Baptism & Youth Ministry
Today, I will be attending the baptism of one of our HNC students leading me to reflect a little bit on the role of baptism (whether as infants or as believers) in youth ministry.
Baptism is one of the key sacraments in most Churches, but yet is rarely understood and its significance is rarely discussed as we are often anxious about getting into discussions of whether baptism should be done as infants (paedobaptism) or on a confession of faith (credobaptism). However the Paedobaptism/Credobaptism debate disguises the significance of this act.
When discussing baptism in reference to the Bible most people will either refer to Jesus’ baptism (e.g. Matthew 3: 13-17), the Great Commission (“… go and make disciples of all nations, baptizing them in the name of the Father and the Son and the Holy Spirit …” Matthew 28: 18-19) or examples of baptism in the book of Acts (e.g. the Ethiopian Eunuch in Acts 8). Such New Testament references lead us to arguments about the importance of Baptism because (a) Jesus did it; (b) we are told to do it; and (c) the disciples gave us examples of doing it. Each of which are important but to some extent miss the point of what baptism is about.
To understand more fully what is being represented in baptism, we have to go to Joshua 3 & 4. This is the story of Joshua and the Israelites coming to the Jordan River, having spent years lost in the wilderness following their captivity in Egypt. As the priests carrying the Ark of the Covenant reached the Jordan River the water cut off upstream and the Israelites were able to cross over into Jericho safely, into the Promised Land. The Jordan was symbolic, as it represented moving from the wilderness into the fulfilment of God’s promises. This significance was not lost to the Gospel writers who were recording the events of Jesus (a version of the name Joshua meaning ‘the Lord saves’) with whom God proclaims at his baptism that Jesus is God’s beloved son with whom he is well pleased, and who came to fulfil God’s promises of a messiah (rather than of a promised land in Joshua’s time) such as the one made to David through Nathan:
“I declare to you that the Lord will build a dynastic house for you! When the time comes for you to die, I will raise up your descendant, one of your own sons, to succeed you, and I will establish his kingdom. He will build me a house, and I will make his dynasty permanent. I will become his father and he will become my son. I will never withhold my loyal love from him, as I withheld it from the one who ruled before you. I will put him in permanent charge of my house and my kingdom; his dynasty will be permanent.” (1 Chronicles 17:10-14)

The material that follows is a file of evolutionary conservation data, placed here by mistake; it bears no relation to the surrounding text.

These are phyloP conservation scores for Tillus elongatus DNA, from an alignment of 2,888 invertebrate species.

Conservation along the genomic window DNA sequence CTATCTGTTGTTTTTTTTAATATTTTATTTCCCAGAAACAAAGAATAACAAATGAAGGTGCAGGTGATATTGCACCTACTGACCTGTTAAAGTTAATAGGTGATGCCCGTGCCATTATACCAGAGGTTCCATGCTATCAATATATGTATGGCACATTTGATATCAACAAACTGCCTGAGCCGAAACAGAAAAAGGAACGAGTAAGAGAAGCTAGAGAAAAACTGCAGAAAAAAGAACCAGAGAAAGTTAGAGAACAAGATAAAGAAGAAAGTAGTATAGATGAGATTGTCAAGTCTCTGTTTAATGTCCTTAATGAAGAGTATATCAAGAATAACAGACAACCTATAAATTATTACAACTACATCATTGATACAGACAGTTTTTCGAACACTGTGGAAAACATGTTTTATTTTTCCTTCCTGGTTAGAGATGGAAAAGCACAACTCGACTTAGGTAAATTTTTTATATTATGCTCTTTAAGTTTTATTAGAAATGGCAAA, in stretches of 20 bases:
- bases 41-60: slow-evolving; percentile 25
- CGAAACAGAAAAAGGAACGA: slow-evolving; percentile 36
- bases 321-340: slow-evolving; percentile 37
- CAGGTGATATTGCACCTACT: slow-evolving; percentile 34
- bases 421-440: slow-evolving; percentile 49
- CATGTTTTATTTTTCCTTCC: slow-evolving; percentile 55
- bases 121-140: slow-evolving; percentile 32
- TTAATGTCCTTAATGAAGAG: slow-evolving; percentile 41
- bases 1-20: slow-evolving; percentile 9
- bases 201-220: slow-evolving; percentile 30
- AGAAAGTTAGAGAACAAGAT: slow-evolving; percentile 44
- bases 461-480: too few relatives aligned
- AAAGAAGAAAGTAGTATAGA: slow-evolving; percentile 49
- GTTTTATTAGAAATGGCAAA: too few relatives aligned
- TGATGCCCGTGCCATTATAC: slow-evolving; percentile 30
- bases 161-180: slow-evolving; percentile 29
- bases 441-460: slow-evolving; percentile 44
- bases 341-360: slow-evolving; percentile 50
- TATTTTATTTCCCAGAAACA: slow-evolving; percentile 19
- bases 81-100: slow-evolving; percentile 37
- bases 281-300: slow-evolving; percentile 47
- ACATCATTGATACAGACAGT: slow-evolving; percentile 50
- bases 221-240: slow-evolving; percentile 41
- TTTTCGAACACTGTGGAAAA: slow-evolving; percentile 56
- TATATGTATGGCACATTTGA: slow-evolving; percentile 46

Given all this, what are we doing when we are conducting a baptism:
- We are highlighting that the same God who saved the Israelites in the Old Testament, is the same God who was revealed in the life, death & resurrection of Jesus, and is the same God who saves us and works in our lives.
- We are proclaiming that ‘the Lord saves’. As Christians, we believe that through Jesus’ death and resurrection, we are saved from a life that ends in death, but rather we have a hope that we will be resurrected, grounded in the resurrection of Jesus.
- We are acknowledging that we are neither captives (such as the Israelites in Egypt), nor are we lost in a wilderness, but rather we have been set free by God and are walking in faith (like across the Jordan) in fulfilment of his promises.
- We are declaring that the baptisee is included in the fulfilled promised, that is that they are included in the kingdom of God (in the same way as those crossing over into the promised land were to be part of the kingdom established there).
In relation to youth ministry, whether our Church conducts infant baptism (paedobaptism) or a believer’s baptism (credobaptism), we have a responsibility to educate the young people on what baptism may mean, the responsibilities and hopes of being part of the kingdom of God and how baptism includes them in the life and work of the Church.
For many young people who feel like they are in a wilderness or have been held captive by peer pressure, mental health issues, baggage from the past etc., then this can be quite a liberating experience, and if they are preparing for baptism themselves can be a proclamation of hope in which they can leave many of the things that have held them back at the other side of the Jordan.